John Hospers is Professor Emeritus in Philosophy at the University of Southern California and author of such important philosophical texts as: Meaning and Truth in the Arts, Human Conduct, and An Introduction to Philosophical Analysis. His numerous philosophical essays are well known for their clear and careful style. As editor of The Personalist, John Hospers opened the pages of that highly respected philosophy journal to a generation of young thinkers interested in basic questions of liberty. He also authored a now classic statement on behalf of liberty in his work Libertarianism. In 1972, John Hospers served as the first Libertarian Party candidate for president. He has served from then until now as a reference point and inspiration for scholars interested in basic questions of liberty.
Israel Kirzner is among the foremost scholars in the continuing development of the Austrian School of economic theory. His works comprise such classics in the field as The Economic Point of View (1960), Competition and Entrepreneurship (1973), Perception, Opportunity, and Profit (1979), and The Meaning of Market Process (1992). In each he has extended our understanding of the workings of a free society, illuminated the role of entrepreneurs in the process of economic discovery, and shed new light on the dynamics of market forces. Of particular interest is his keen understanding of the differences between the Austrian School and the reigning neoclassical paradigm, and how Austrian economics affords new and exciting avenues for future work. In this interview, Professor Kirzner explores these subject areas, as well as his experiences as a student of the renowned teacher and scholar Ludwig von Mises, his interaction with such Austrian greats as Friedrich von Hayek, and his career as a professor of economics at New York University.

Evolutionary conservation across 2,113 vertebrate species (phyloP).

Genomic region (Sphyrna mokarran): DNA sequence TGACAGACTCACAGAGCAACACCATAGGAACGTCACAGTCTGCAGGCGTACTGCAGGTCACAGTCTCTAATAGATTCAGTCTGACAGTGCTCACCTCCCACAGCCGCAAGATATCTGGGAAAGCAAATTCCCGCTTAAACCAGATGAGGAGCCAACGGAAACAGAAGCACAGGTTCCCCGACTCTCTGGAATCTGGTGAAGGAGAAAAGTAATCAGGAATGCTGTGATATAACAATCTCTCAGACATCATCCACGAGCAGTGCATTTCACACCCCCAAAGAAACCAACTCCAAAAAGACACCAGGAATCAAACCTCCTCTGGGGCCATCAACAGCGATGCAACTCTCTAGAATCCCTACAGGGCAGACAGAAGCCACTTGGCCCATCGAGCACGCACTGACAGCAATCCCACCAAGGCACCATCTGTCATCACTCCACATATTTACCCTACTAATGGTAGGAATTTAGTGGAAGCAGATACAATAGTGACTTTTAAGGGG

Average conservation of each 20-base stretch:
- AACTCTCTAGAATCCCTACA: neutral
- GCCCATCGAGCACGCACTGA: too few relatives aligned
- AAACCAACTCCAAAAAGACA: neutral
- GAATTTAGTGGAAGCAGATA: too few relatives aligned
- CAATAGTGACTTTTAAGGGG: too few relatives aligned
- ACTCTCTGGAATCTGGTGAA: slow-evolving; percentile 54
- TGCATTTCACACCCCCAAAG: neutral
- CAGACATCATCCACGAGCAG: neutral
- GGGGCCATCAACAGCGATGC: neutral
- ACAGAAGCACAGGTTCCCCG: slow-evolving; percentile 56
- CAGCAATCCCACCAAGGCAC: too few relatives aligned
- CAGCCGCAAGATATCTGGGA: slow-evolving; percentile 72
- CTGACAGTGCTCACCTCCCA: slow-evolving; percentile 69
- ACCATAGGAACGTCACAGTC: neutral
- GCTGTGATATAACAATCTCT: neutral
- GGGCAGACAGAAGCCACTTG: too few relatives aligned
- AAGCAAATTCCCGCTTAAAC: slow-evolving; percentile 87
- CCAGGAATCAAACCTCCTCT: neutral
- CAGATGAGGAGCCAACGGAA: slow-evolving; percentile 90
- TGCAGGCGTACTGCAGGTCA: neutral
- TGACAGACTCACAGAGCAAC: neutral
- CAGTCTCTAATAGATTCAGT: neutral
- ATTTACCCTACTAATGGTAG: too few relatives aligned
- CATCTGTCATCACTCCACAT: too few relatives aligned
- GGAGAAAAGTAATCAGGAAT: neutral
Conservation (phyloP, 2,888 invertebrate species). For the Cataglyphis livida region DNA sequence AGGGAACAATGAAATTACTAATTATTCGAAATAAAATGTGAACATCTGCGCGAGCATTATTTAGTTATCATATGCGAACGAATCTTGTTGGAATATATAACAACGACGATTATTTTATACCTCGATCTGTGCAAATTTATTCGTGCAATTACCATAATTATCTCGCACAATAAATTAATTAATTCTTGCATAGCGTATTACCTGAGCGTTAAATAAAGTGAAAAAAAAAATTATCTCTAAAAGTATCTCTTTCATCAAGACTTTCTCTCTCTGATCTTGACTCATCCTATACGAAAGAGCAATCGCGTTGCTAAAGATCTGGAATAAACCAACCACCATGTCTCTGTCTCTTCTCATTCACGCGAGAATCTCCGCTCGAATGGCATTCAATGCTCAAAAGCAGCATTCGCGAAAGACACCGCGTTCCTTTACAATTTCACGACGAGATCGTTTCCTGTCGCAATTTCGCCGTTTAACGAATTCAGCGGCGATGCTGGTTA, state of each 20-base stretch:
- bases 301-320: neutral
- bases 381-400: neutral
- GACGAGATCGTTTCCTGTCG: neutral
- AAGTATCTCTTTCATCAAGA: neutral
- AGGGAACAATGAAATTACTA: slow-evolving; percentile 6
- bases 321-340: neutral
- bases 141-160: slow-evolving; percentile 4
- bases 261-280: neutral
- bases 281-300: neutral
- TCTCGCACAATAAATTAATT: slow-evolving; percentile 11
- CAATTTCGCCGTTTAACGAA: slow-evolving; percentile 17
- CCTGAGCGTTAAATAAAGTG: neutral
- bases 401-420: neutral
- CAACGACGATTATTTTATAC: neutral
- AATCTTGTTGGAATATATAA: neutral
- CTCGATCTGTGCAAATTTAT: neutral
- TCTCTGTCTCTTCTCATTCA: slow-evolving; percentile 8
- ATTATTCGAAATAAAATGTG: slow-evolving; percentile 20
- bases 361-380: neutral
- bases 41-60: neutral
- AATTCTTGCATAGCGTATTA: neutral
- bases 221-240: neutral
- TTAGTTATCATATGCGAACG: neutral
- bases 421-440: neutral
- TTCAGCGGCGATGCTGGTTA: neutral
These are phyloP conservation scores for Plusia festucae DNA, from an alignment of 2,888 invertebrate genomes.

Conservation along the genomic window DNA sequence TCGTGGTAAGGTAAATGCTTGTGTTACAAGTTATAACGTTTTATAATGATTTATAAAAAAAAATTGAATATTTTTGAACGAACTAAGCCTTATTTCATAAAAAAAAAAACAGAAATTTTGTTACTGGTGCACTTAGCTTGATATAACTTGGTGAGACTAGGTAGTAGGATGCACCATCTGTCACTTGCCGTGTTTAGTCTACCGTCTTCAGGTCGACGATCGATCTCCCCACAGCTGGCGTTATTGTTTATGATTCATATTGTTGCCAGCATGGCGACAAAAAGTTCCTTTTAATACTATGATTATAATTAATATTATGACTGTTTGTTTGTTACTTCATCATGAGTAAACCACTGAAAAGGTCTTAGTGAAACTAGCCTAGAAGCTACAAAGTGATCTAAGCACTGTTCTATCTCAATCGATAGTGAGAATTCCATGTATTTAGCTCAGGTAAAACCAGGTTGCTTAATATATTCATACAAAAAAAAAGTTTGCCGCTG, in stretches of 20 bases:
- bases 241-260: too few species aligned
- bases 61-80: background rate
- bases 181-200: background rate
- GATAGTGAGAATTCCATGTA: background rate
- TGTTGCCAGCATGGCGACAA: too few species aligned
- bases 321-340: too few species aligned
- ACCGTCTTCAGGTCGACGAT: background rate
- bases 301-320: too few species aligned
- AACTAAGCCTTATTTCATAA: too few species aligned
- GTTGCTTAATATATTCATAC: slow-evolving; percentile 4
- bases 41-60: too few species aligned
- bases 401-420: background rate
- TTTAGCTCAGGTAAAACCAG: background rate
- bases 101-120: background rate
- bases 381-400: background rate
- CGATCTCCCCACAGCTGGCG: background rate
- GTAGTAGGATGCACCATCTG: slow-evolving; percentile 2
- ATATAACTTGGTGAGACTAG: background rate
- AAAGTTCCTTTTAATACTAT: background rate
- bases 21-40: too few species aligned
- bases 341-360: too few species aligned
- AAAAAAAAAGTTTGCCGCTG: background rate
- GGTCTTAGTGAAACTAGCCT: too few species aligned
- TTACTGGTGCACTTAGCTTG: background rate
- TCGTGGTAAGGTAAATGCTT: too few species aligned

Ernest van den Haag was born in Holland and came to the United States in 1940. He has published a number of works, including The Fabric of Society; The Jewish Mystique; and Political Violence and Civil Disobedience. In 1975, he published Punishing Criminals: Concerning a Very Old and Painful Question, which established van den Haag as one of the leading voices in American criminology and led to his appointment as a visiting professor of Criminal Justice at the State University of New York in Albany and as the John M. Olin Professor of Jurisprudence and Public Policy at Fordham University. Professor van den Haag continues to pursue his concerns in criminal law and criminology as part of his greater interest in the free society.